Subsidized Publishing

Question:
Hi, I was wondering what you thought of having a book subsidized?  See, I was going to send in my story to a publishing company called Dorance Publishing because they said they wanted to review it and possibly publish it. Then I find out that this is a subsidy publishing place. The author has to pay the publisher, and they also said in their handbook that they sent me that the books they publish rarey sell well at all. They print a certain number of books, and in the rare chance that they sell out and someone wants to order more, the author has to purchase more books. They said that they publish manuscripts mainly for the authors satisfaction of seeing their work in print, and also that they publish most manusripts that are sent to them. If my book is published, I want it to be because it’s good and the publisher thinks it will sell. I want it to be by a reputable publishing company , but Dorance publishing says that most reputable publishing companies don’t bother with manuscripts from unknown authors. Is that true? Wasn’t every established author an unknown when they started?
My question is, would you reccommend that I send my manuscript in to this publishing company who admits that even if they publish my story, it’s likey that no one will ever buy it? Should I start with having my first book subsidized, or just go straight to the better known publishing companies? Thanks for your time.
Phyllis replied:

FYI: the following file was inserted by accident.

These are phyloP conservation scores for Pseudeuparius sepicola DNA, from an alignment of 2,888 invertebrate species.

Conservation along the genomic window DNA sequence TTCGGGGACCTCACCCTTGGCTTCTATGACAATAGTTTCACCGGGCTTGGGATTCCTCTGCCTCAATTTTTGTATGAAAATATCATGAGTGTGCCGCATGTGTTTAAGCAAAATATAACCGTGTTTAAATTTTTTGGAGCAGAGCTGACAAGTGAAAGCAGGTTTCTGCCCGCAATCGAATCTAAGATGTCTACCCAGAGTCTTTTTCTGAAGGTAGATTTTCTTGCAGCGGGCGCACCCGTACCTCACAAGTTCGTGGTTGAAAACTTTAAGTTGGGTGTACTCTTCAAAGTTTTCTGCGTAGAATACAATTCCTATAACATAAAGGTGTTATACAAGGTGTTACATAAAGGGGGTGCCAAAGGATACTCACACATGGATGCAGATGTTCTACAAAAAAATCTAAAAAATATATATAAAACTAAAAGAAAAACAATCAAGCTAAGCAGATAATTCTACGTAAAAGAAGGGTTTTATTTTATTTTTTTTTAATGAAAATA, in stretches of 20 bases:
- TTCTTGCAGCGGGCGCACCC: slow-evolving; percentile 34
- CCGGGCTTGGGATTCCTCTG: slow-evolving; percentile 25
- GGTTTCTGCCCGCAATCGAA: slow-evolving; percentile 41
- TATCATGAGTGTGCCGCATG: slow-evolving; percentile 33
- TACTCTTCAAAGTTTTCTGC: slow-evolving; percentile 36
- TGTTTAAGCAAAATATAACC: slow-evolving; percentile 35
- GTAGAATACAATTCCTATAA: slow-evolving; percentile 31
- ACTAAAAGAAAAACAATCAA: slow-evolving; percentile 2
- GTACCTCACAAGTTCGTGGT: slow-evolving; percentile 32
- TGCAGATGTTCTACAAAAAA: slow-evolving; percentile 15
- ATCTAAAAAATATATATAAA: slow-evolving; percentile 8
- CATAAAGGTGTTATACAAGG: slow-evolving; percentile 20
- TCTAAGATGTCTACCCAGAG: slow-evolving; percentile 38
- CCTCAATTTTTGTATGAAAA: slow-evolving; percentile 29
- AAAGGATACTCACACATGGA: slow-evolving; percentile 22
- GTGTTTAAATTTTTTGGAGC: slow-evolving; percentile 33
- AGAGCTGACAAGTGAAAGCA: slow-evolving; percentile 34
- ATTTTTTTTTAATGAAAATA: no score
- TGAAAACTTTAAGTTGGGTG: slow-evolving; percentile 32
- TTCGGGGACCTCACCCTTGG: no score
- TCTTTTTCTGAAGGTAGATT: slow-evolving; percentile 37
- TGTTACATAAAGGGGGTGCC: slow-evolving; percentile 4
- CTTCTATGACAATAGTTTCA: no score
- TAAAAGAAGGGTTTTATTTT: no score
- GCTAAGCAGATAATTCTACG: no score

They are being honest with you, and of course you want your book to be published because somebody thinks it’s worth investing in it–not because you pay them.   Although a very few people have hit the best seller list with a book that started out as a “self-published” book, the authors put an enormous amount of their own money and time and effort to drive around the country taking it to bookstores and talking it up.  I don’t recommend that you pay to have your book published.  I asked my editor how any new writer today can get a start if publishers only want manuscripts that are submitted by agents, and if agents only want to represent authors with track records.  (How do you get a track record if you can’t get published?)  She said that the best way is to carefully choose a publisher by reading up on which companies want which kinds of books, studying the books in your library to see which companies publish the kind of book you write, find the name of the editor and the address of the company in the most recent edition of “Writers’ Handbook,” found in the reference rooms of public libraries, and then write to the editor, a brief letter telling him/her a very short description of your book, how you got the idea if it’s unusual or required specific research, and ask if he/she would like to see it.  If the editor replies that she would, then you can send it in with a letter saying that she requested to see it, and that should get it in the “to read” pile.  I know this is discouraging, but there are more and more people on this earth and fewer and fewer books being published, because of the economic downturn, and more and more people wanting to write.  In the meantime, join a critique group, or a creative writing class, enter every writing competition you possibly can, and keep improving your writing on your own.  If you truly love to write, you will probably keep writing whether you are published or not, but I’ll keep my fingers crossed for you.

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